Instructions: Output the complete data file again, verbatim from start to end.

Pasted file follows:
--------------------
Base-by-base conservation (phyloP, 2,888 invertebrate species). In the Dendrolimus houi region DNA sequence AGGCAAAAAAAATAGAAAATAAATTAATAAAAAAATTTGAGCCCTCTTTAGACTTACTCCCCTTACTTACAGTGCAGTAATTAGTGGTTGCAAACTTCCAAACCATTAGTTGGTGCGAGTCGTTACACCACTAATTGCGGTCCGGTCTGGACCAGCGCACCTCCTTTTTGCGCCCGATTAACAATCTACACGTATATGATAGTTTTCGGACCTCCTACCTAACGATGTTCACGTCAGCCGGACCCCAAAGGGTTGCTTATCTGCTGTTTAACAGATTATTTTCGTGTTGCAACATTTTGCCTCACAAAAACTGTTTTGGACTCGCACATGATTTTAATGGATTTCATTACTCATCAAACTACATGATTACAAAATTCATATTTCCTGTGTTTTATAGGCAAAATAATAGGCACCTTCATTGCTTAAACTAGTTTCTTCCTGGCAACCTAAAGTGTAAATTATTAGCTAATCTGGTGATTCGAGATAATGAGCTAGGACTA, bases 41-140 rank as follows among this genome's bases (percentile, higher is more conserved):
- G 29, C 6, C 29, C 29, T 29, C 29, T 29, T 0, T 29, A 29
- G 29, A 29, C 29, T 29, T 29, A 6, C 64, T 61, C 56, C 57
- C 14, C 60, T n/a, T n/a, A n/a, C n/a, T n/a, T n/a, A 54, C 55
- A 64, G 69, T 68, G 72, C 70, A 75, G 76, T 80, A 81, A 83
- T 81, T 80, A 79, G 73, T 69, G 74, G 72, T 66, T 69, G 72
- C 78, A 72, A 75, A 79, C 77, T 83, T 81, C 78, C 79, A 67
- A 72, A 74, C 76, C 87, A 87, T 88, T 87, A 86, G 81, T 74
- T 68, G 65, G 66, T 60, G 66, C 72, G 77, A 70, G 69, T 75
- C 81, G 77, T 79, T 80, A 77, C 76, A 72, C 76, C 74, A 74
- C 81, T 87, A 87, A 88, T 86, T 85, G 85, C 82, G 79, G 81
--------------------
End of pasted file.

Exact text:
Base-by-base conservation (phyloP, 2,888 invertebrate species). In the Dendrolimus houi region DNA sequence AGGCAAAAAAAATAGAAAATAAATTAATAAAAAAATTTGAGCCCTCTTTAGACTTACTCCCCTTACTTACAGTGCAGTAATTAGTGGTTGCAAACTTCCAAACCATTAGTTGGTGCGAGTCGTTACACCACTAATTGCGGTCCGGTCTGGACCAGCGCACCTCCTTTTTGCGCCCGATTAACAATCTACACGTATATGATAGTTTTCGGACCTCCTACCTAACGATGTTCACGTCAGCCGGACCCCAAAGGGTTGCTTATCTGCTGTTTAACAGATTATTTTCGTGTTGCAACATTTTGCCTCACAAAAACTGTTTTGGACTCGCACATGATTTTAATGGATTTCATTACTCATCAAACTACATGATTACAAAATTCATATTTCCTGTGTTTTATAGGCAAAATAATAGGCACCTTCATTGCTTAAACTAGTTTCTTCCTGGCAACCTAAAGTGTAAATTATTAGCTAATCTGGTGATTCGAGATAATGAGCTAGGACTA, bases 41-140 rank as follows among this genome's bases (percentile, higher is more conserved):
- G 29, C 6, C 29, C 29, T 29, C 29, T 29, T 0, T 29, A 29
- G 29, A 29, C 29, T 29, T 29, A 6, C 64, T 61, C 56, C 57
- C 14, C 60, T n/a, T n/a, A n/a, C n/a, T n/a, T n/a, A 54, C 55
- A 64, G 69, T 68, G 72, C 70, A 75, G 76, T 80, A 81, A 83
- T 81, T 80, A 79, G 73, T 69, G 74, G 72, T 66, T 69, G 72
- C 78, A 72, A 75, A 79, C 77, T 83, T 81, C 78, C 79, A 67
- A 72, A 74, C 76, C 87, A 87, T 88, T 87, A 86, G 81, T 74
- T 68, G 65, G 66, T 60, G 66, C 72, G 77, A 70, G 69, T 75
- C 81, G 77, T 79, T 80, A 77, C 76, A 72, C 76, C 74, A 74
- C 81, T 87, A 87, A 88, T 86, T 85, G 85, C 82, G 79, G 81